Remembrance Service -10th November 2017
On Friday 10th November at RGS we remembered and honoured those who paid the ultimate sacrifice to secure and protect our freedom. A two-minute silence was held and wreaths were laid at memorials.
Our special thanks go to John Rowlands (’73) for reading the Act of Remembrance in the Service. The Last Post was played and after the reflective silence, a poignant rendition of Abide with me was sung by Polyphony. The Corps of Drums played whilst students were dismissed. An invited group from the Reigatian Community attended a special service and lay a wreath in the Memorial garden.
“These heroes were sons, brothers, fathers and husbands and should never be forgotten.” Wrote John Rowlands in Reigate Grammar School WWI Memorial publication
To highlight the importance of remembering the individuals who gave their lives, this year we want to tell you about Ronald Dempster. Ronald was the first Reigatian to be killed after answering the call to join up following the declaration of war.
Died: 30 July 1915 (aged 19)
Regiment: 8th Battalion, Rifle Brigade
Ronald was the son of Dr John Henry Dempster and Grace Shaw Watson Dempster. His father, Dr John Dempster, was a Member of the Royal College of Surgeons (MRCS) and lived and practiced at 81 Station Road, Redhill. He was also the Medical Officer for the Philanthropic Farm School at Redhill.
Ronald’s Statement of Service record shows that he attested (joined up) on 1 September 1914, and was posted just 3 days later. He clearly volunteered at the earliest opportunity, as the UK declared war on Germany on 4 August 1914, just under a month before.
He was rapidly promoted to Corporal three weeks later, and again to Sergeant three months after that. This rapid promotion may, in part, be thanks to his membership of the school Officer’s Training Corps (OTC). Ronald is pictured in his OTC uniform above, aged around 13.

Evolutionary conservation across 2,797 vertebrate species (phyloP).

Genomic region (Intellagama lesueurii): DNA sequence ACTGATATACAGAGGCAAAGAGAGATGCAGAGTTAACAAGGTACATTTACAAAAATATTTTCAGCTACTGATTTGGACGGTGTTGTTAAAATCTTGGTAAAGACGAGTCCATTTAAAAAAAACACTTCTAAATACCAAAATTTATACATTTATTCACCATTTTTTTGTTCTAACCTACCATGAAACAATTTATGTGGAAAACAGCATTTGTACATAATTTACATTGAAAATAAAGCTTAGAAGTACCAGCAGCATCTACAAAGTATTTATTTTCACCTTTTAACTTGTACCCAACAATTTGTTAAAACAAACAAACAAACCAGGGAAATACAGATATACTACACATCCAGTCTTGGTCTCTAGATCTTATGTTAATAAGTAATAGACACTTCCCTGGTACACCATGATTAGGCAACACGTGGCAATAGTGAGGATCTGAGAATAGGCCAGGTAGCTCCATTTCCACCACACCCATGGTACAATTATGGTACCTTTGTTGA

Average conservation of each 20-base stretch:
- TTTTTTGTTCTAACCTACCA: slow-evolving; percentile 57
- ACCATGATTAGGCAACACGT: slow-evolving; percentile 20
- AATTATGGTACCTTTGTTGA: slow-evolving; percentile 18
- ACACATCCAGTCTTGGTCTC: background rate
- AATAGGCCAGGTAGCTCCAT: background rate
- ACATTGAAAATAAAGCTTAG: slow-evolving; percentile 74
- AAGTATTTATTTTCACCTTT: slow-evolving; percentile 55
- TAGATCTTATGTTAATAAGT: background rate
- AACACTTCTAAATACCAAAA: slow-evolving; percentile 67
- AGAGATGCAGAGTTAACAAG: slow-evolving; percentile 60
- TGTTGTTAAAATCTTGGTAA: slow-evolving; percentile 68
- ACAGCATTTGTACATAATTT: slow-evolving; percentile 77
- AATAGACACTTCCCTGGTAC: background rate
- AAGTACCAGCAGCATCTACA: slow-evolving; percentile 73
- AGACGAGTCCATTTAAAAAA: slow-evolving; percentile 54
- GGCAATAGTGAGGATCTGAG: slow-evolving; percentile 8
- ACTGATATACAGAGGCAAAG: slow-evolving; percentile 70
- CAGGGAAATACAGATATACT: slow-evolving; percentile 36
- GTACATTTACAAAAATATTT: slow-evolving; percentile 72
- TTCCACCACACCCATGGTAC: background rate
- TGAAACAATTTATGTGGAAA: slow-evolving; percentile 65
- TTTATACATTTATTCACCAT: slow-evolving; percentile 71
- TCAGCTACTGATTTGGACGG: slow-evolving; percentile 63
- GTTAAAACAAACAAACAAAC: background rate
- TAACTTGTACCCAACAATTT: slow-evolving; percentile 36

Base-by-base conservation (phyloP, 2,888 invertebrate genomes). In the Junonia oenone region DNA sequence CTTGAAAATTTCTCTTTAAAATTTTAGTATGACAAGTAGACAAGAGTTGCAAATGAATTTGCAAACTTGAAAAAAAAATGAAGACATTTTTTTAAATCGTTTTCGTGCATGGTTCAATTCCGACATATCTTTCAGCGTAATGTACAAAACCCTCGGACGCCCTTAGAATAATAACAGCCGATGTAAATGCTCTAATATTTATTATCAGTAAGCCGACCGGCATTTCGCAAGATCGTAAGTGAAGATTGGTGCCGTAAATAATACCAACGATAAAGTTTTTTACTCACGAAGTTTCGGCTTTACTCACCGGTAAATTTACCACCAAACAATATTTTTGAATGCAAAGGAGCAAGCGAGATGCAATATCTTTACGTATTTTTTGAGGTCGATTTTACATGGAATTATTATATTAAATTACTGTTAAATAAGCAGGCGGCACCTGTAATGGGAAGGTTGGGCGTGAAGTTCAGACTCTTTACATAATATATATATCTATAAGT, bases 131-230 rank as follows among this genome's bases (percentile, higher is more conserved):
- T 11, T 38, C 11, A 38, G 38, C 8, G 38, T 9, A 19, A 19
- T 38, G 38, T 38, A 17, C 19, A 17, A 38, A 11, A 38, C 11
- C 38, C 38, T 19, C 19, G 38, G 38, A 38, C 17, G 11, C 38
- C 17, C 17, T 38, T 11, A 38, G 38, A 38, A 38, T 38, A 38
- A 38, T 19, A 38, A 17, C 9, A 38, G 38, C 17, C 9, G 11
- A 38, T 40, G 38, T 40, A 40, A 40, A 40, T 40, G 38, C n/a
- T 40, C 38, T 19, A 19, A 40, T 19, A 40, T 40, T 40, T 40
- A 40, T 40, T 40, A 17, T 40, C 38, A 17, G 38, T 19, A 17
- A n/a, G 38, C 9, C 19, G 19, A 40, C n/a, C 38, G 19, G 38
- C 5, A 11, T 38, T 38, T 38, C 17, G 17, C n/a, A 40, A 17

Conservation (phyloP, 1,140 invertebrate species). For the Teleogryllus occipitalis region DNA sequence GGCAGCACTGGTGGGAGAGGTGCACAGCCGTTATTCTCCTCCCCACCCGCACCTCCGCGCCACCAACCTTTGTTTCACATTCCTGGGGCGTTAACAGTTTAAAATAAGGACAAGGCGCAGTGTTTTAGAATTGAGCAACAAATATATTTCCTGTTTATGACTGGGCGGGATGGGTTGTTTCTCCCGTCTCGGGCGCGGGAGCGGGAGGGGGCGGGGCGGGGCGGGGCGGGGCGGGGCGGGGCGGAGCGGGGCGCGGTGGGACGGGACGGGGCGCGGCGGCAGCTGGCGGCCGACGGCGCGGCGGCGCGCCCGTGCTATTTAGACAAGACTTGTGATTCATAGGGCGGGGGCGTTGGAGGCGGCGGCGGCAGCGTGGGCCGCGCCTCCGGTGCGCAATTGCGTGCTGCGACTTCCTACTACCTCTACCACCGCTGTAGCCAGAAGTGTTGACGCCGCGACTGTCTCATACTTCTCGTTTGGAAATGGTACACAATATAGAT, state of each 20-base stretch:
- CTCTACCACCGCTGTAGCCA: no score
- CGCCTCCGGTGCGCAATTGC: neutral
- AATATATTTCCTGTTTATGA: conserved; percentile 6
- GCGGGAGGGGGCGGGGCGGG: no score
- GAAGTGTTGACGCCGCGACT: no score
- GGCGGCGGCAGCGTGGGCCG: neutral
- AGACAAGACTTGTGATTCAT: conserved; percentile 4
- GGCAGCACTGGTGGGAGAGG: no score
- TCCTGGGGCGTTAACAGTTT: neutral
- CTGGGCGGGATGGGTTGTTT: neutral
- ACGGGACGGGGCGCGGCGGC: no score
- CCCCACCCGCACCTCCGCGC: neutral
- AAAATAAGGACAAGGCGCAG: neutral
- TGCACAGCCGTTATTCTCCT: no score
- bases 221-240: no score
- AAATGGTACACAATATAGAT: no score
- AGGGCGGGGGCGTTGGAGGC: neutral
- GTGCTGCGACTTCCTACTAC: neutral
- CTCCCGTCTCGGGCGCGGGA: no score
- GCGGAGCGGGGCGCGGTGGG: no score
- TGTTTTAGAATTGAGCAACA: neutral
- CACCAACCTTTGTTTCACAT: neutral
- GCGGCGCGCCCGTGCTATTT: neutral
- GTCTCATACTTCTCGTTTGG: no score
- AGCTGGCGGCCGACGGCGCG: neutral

His unit, the 8th Battalion of the Rifle Brigade, landed at Boulogne in May 1915 after their deployment had been delayed due to lack of arms and ammunition. As part of the 14th (Light) Division, this Battalion was stationed at Hooge in Belgium around the time Ronald was killed. This area was the scene of intense fighting throughout most of the war, as it was one of the eastern-most parts of the Ypres Salient (an area of trench that projects out from the rest of the line into enemy territory), and thus open to attack from three sides by the Germans.
On 30 July 1915, the Germans managed to take control of Hooge, and it was in this action Ronald Dempster lost his life. This date is significant as the first time the German Army utilised the flamethrower in open battle, and Ronald’s division had the unfortunate honour of being the first to experience this. The Germans used it to flush the British out of their trenches and into the open, where they were cut down by withering rifle and machine gun fire.
Ronald was declared missing on 31 July following this action, but after further enquiries his commanding officer declared him as killed in action on 30 July 1915.
Ronald Dempster has no known grave, but is commemorated on the Menin Gate in Ypres.
Photographs from the day can be seen in the PHOTO GALLERY here.
You can also read the whole WWI Memorial at RGS publication ‘They Were More Than Just Names’ here